Major reforms proposed in landmark federal environment law review
A landmark review into Australia’s national environment laws has called for major change, with lawyers saying it will require a “significant” program of reform.
The independent review into the 20-year-old Environment Protection and Biodiversity Conservation Act (EPBC), signalled legally enforceable “national standards” to stop the decline of Australia’s natural environment.
According to partners in Clayton Utz’s environment and planning team, proposed reforms to improve the operation of Australia’s environmental laws will require federal and state and territory governments to work together and set clear parameters for decision-making against national environmental standards.
Clayton Utz partners Brad Wylynko, Kathryn Pacey and Nick Thomas said several of the recommendations in the interim report were a welcome first step that would, however, require a “significant” program of reform, particularly in determining the detail and scope of the national environmental standards and how decision-making, enforcement and assurance responsibility would be shared between governments.
Mr Thomas told Lawyers Weekly that the report wouldn’t say that environmental issues have been sidelined.
“On the contrary, there seems to be real interest in an environmentally sustainable recovery [post-COVID-19], with a focus on initiatives such as renewable energy hubs, biodiversity restoration and engagement on cultural heritage, as well as increasing attention to ESG (environmental, social and governance) for major corporations,” he said.
Mr Wylynko and Ms Pacey added that the interim report proposes a range of significant changes to the EPBC Act to shape the future of environmental regulation in Australia.
While the report contains recommendations only, the lawyers said the federal government appears to have a degree of enthusiasm for adopting some of the proposed changes, and has indicated that draft legislation could be introduced as early as next month.
“Lawyers will play a key role in advising clients on the implications of these complex and detailed changes, as well as assisting their clients in preparing responses to help shape the [final report] which is due in October,” Mr Wylynko and Ms Pacey said.
Professor Graeme Samuel AC, who delivered the interim report into the independent review of the act, had set ambitious goals for the future of environmental regulation in Australia.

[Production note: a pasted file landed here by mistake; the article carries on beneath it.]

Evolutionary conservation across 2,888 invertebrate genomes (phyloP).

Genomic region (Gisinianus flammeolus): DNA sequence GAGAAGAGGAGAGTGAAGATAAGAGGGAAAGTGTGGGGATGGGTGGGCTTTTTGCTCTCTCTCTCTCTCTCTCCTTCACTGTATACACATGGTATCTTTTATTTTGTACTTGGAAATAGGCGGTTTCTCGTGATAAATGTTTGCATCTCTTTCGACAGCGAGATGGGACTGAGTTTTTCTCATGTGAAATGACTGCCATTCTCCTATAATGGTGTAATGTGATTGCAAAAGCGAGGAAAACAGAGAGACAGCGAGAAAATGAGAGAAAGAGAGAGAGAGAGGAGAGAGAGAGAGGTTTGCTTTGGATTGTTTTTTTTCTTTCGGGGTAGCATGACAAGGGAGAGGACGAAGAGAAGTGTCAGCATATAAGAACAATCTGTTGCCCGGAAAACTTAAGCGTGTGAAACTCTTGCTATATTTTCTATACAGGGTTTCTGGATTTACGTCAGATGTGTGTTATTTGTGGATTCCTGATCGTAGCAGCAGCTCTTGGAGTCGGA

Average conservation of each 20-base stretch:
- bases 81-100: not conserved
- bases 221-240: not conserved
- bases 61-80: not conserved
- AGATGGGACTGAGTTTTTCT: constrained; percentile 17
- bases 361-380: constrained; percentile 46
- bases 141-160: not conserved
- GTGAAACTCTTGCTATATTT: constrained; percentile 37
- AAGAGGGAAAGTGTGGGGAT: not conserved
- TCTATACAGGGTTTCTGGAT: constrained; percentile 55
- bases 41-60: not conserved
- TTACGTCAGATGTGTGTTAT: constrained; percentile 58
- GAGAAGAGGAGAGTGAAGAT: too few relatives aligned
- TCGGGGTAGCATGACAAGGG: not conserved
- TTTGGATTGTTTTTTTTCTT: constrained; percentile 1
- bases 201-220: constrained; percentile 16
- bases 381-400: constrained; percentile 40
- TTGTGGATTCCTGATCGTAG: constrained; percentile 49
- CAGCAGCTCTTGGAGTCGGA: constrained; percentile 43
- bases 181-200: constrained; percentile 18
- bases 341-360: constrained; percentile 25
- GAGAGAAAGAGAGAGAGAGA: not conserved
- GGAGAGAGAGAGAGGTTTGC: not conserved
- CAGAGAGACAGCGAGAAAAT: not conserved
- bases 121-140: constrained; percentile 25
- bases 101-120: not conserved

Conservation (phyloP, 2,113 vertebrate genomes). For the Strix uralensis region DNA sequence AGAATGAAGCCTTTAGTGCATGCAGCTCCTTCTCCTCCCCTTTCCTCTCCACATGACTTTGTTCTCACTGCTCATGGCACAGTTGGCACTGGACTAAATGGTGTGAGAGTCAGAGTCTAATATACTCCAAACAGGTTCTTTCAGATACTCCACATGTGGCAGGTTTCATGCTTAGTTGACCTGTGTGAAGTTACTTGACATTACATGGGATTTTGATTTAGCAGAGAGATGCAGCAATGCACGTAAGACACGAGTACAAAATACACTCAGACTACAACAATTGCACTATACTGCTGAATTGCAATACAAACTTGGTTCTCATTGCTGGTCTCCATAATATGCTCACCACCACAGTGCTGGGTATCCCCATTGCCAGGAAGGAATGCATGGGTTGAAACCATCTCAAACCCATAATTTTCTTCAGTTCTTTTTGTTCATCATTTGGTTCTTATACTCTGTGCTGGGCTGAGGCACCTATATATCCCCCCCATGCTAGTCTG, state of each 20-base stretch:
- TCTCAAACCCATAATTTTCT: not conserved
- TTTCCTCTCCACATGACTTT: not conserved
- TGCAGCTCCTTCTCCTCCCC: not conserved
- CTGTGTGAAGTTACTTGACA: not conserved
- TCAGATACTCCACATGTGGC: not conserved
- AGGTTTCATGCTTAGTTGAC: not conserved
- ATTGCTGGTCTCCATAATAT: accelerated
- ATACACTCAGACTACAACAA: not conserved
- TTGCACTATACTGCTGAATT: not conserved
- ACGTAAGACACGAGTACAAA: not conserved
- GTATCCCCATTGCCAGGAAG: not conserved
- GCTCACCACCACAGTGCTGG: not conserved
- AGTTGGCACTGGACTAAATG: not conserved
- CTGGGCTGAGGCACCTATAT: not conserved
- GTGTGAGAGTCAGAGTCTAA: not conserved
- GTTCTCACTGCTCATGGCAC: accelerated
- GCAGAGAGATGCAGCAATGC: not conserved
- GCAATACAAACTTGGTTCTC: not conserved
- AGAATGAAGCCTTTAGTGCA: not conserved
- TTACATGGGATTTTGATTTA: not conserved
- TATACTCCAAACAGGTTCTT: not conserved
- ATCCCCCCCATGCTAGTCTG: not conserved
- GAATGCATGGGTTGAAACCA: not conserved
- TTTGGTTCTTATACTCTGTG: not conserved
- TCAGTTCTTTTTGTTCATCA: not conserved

Central to the interim report’s recommendations is the development of legally enforceable “national environmental standards” to support accreditation of state and territory arrangements, streamlining and greater confidence in decisions.
“The foundation of the report was that there is too much focus on process and not enough focus on outcomes and that should be changed entirely,” Mr Samuel said.
He concluded that Australia’s environment was getting worse under the laws designed to protect it.
“Australia’s natural environment and iconic places are in an overall state of decline and are under increasing threat,” he said.
The report was boiled down to 10 “key reform directions”, which Professor Samuel said would improve the laws he described as “ineffective”, “complex” and “costly”.
Ms Pacey said the interim report also emphasised the need for improved data and information, which was “critical” to the reform process.
“The [national environmental standards] will need the support of adequate and quality information,” Ms Pacey said.
“There is merit in the information-sharing concept put forward in the [report], as it will prevent proponents [from] having to pay for the same information to be provided over and over again, and ensure decision-makers have access to the best available information.”
Furthermore, the report also points to issues with the environmental offsets.
“There is no question that there are real issues with environmental offsets – they can create challenges for proponents and governments and do not always achieve intended environmental outcomes,” Mr Thomas said.
“Offsets schemes, properly devised and administered, provide significant opportunities for good environmental outcomes.”